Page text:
Why We Love Teen Musicals

There are many charming things about Glee, Fox TV’s quirky new fall comedy about a troupe of high-school misfits with gorgeous voices and hearts of gold. There are the one-liners that cheerleading coach Sue Sylvester lobs like poisoned pom-poms at her colleagues. There’s the winsome Afterschool Special sincerity of teachers Emma and Will. Best of all, there’s the glee club itself—baby diva Rachel, budding gay Kurt, artsy jock Finn—those fresh-faced kids with the fantastic vocal cords whose renditions of songs both retro and rap make for some serious chills down the spine.

Of course, Glee isn't the first show to figure out that teens and musical numbers make for a potent combination—the pairing is practically ubiquitous these days (who among us, oh lucky one, hasn’t confronted the phenomenon that is High School Musical?) And it’s not just sappy Disney flicks: the breakout stage hit Spring Awakening, about sexually repressed teens and their erotic stirrings in 19th-century Germany, swept the Tony Awards in 2007. (Glee actresses Lea Michele and Jenna Ushkowitz both appeared in its various casts.) The Public Theater’s production of teen rock-musical Hair at New York’s Shakespeare in the Park last year turned out to be so popular, it extended its run twice and was immediately snatched up by producers for Broadway. Wicked, which imagines the exploits of Oz’s witches in their girlish years, is the Great White Way’s top-grossing musical right now, clearing close to $1.5 million a week despite the recession. (Perennial teen musical favorite West Side Story isn’t far behind, netting $1.01 million in the last week of September alone.) Even Fame has gotten a remix.

In fact, musicals and teens are such a natural match, it’s hard to remember that it wasn’t always thus. But back in Broadway’s heyday, very few musicals dealt with teen love (West Side Story was a notable exception). Sure, there were star-crossed kiddies in shows such as South Pacific, The Sound of Music, and Fiddler on the Roof, but they were generally sideshows to the main affair. And that main affair was romance between adults, who were separated by barriers of race (The King and I), social class (My Fair Lady), and morality (Guys and Dolls, The Music Man). The leading lads and ladies weren’t malleable pups, but hardened gamblers, con artists, Cockneys and curmudgeons. This made their evolution into kind, responsible men and refined, elegant women through the transformative powers of love all the more improbable and touching.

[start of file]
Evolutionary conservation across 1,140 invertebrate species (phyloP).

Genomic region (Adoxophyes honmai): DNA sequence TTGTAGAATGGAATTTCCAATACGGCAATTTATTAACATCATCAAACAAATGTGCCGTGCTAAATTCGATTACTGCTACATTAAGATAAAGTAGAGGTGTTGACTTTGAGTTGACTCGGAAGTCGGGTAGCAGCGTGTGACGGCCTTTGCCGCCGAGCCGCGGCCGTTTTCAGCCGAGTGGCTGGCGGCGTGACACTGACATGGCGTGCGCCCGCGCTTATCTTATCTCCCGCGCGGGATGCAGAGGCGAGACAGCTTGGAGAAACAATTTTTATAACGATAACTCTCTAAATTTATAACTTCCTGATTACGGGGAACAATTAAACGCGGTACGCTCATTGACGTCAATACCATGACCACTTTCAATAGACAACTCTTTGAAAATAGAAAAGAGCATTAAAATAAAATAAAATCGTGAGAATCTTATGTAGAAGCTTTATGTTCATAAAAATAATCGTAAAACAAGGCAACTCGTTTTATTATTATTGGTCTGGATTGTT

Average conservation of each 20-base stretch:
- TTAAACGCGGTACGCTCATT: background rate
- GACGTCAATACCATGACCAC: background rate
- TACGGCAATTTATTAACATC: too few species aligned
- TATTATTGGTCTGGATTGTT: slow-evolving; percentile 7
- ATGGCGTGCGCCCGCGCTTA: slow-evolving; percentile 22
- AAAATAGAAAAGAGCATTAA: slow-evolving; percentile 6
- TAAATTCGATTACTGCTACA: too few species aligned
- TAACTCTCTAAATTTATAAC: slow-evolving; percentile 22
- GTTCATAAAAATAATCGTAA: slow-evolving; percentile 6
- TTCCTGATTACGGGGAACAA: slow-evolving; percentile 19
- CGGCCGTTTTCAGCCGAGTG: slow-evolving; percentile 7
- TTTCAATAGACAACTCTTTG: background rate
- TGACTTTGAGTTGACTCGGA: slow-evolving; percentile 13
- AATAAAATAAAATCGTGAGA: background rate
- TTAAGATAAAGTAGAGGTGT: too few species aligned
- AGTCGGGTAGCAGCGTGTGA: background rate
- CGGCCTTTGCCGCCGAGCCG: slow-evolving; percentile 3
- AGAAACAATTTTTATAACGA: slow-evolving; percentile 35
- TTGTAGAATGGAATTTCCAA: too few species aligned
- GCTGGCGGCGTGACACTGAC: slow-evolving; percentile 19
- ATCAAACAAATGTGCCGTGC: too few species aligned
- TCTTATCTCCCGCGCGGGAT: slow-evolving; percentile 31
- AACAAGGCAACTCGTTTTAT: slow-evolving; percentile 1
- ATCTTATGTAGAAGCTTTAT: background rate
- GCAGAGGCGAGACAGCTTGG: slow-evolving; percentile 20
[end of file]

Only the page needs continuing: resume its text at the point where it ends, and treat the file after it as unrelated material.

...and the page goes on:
These days, we’re a little more cynical that a hard-living guy or gal might be cured by love—much less burst into song about it.  Thanks to postmodernism, we’re no longer cockeyed optimists. Trouble is, musicals are the antithesis of ironic ennui—they’re all about volatile emotions that can’t be contained and must burst forth in spontaneous song. So where to channel all that un-sardonic emoting in these snarky times? Some playwrights make it happen by transposing their plots into historical eras (Les Miserables, Miss Saigon); others turn to that old ruse of play-within-a-play, and set their musicals in the record industry or the world of fine arts (Dreamgirls, Billy Elliot). And others still go back to high school.

Whereas postwar audiences may have had an easier time relating to Maria and Captain Von Trapp than to his 16-going-on-17 daughter, that’s not really a problem for us—we’re all still in extended adolescence these days. So we get our vicarious thrills by identifying with Glee's Rachel and Finn, or Hair's Sheila and Berger, or Spring Awakening's Melchior and Wendla as they sing about the immature emotions and roiling hormones and impulsive mood swings that we pseudo-adults have to suppress in daily life for fear of social consequences—say, the implosion of a political career. And indeed, the most successful moments in Glee are not the well-coordinated stage performances that the kids put on (although those are surely entertaining), but the teens’ tender interior monologues, such as when Rachel expresses her broken heart by belting out Rihanna's "Take a Bow." That’s when the show really pulls at our cynical, ironic, postmodern heartstrings in the most delightful way.